What happens to my immigration case during the Coronavirus (COVID-19)?

Last Updated: Friday, August 14, 2020 

U.S. Citizenship and Immigration Services (USCIS)

On April 24, 2020, USCIS announced that they were extending their temporary closure date until June 3, 2020. As of  June 4, 2020, USCIS is open to continue with interviews and to allow visits to their immigration offices.

USCIS is the immigration office that reviews applications of those seeking their U.S legal permanent residence card (also known as a “green card”) via a family petition, U-Visa, VAWA, Asylum or U.S citizenship. Typically, they hold in person interviews and exams with the applicant in order to determine if they will obtain their U.S legal permanent residence card or U.S citizenship.

Due to the outbreak of the Coronavirus, USCIS announced on March 18, 2020 that they cancelled all interviews and visits to the USCIS immigration offices to protect everyone’s health and safety. Previously, they had announced that they would temporarily close until April 1, 2020 but then they extended their date to June 3, 2020. As of June 4, 2020, USCIS immigration offices have opened for interviews and office visits.

You may ask yourself, “well what does that mean for my immigration case?” “Is it on pause or on hold during the pandemic of the Coronavirus?” To answer this question, no, your case is not put on hold during the pandemic of the Coronavirus. Immigration officers are still working and continue to review your application. Therefore, you may still continue working with your attorney to submit your application and if you don’t have an attorney and would like to begin an immigration case, please don’t hesitate and contact one of our Franco Law Group attorneys at 213.200.1505.

Frequently Asked Questions (FAQs)


How long does it take to apply for a U.S Residency application (green card)?

The processing time once submitted to the United States Citizenship and Immigrations Services Department (USCIS) depends on the field office or service center that receives your residency application.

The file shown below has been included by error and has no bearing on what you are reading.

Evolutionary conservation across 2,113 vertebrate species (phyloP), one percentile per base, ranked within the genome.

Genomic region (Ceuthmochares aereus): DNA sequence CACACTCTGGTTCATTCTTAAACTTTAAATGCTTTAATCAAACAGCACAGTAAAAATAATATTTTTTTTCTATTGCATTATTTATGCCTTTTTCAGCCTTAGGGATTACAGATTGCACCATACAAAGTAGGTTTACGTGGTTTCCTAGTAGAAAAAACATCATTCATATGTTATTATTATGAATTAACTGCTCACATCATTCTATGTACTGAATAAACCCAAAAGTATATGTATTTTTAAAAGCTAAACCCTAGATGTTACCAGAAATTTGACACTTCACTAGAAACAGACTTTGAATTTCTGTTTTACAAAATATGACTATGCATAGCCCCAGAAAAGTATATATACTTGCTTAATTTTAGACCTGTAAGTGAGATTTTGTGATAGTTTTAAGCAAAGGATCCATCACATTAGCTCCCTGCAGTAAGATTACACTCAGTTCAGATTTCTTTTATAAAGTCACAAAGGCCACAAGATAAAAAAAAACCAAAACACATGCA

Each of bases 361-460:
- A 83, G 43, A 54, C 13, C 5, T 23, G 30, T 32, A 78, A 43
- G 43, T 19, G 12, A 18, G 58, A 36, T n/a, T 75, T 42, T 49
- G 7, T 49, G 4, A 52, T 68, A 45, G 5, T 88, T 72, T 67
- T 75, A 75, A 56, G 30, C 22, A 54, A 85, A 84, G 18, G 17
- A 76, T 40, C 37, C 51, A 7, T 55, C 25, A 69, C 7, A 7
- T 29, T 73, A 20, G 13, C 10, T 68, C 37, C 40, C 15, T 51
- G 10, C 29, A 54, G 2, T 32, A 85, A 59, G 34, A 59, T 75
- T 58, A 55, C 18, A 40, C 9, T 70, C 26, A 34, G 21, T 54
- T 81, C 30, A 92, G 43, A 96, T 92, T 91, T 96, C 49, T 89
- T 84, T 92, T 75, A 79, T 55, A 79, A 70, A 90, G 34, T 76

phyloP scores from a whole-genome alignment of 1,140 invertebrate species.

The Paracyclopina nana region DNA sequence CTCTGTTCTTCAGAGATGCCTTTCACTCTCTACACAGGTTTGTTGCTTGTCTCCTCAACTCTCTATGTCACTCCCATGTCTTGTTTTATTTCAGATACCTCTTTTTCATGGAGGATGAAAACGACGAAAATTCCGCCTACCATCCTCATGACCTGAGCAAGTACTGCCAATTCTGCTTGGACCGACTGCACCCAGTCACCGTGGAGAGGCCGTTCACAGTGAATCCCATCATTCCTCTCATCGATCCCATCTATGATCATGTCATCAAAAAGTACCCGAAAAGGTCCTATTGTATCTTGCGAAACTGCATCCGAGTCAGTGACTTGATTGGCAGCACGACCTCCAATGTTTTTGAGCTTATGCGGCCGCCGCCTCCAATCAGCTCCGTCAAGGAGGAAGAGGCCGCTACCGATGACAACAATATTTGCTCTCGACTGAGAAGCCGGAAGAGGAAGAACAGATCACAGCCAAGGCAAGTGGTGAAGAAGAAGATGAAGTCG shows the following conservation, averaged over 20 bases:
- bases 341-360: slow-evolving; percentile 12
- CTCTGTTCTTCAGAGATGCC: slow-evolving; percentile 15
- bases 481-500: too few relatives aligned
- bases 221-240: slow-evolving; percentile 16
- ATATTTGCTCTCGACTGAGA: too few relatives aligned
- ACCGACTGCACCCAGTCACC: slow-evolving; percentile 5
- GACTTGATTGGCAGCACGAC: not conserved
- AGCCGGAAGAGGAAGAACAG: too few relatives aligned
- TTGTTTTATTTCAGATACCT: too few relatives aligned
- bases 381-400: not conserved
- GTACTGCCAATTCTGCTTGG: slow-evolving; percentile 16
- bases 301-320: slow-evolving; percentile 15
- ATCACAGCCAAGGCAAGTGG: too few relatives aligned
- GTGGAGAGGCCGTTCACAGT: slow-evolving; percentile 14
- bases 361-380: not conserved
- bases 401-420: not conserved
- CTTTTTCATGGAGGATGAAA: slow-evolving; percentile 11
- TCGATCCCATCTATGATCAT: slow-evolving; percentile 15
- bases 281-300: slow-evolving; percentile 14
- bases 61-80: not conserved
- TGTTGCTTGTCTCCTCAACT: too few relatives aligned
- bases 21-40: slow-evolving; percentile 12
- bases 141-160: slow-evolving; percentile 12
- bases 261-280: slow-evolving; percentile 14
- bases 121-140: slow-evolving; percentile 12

To check current processing times for residency (green card) applications please visit https://egov.uscis.gov/processing-times/.

You will need the following:

  1. Case Type (Ex., I-485, I-130, I-90, etc.)
  2. Field Office or Service Center (located on your receipt from immigration)
 How long does it take to receive a decision for my U-Visa?

Currently it takes about 5 years to receive a decision. As of today, August 14, 2020, USCIS service centers in Nebraska and Vermont are reviewing U-Visa applications submitted on December 10, 2015.

To check current processing times for your U-Visa application please visit https://egov.uscis.gov/processing-times/.

How long does it take to apply for U.S Citizenship?

The processing time once submitted to the United States Citizenship and Immigrations Services Department (USCIS) depends on the field office that receives your naturalization/citizenship application.

For example, as of today, August 14, 2020, the processing time for the Los Angeles field office ranges from 12.5 to 18.5 months. The Los Angeles County field office ranges from 13 to 16 months.

To check current processing times for naturalization/citizenship applications please visit https://egov.uscis.gov/processing-times/.


USCIS Resources

Using the following links you are able to:

Executive Office for Immigration Review (EOIR) aka “Immigration Court”

On March 13, 2020 the Executive Office for Immigration Review in Los Angeles (also known as the “Immigration Court”) announced that they would be postponing all Master hearings as a result of the breakout of the Coronavirus. A master hearing is a preliminary hearing where you present your immigration case before an immigration judge.

Later on March 18, 2020 the Executive Office for Immigration Review also postponed all non-detained hearings. Therefore, the only hearings that are still scheduled are for those that are detained and are presenting a case before an immigration judge in order to fight for the right to stay in the United States.

Now, if you have a case that you are fighting before the Immigration Court you may wonder if your case is put on hold due to the Coronavirus pandemic and the answer is no. Your case is still active and still being reviewed. Therefore, you should continue working with your attorney to meet any deadlines you may have to submit documents and continue working to move your case forward. If you don’t have an attorney we have an experienced team of attorneys that can help. You may contact us by commenting below or calling our office at 213.200.1505.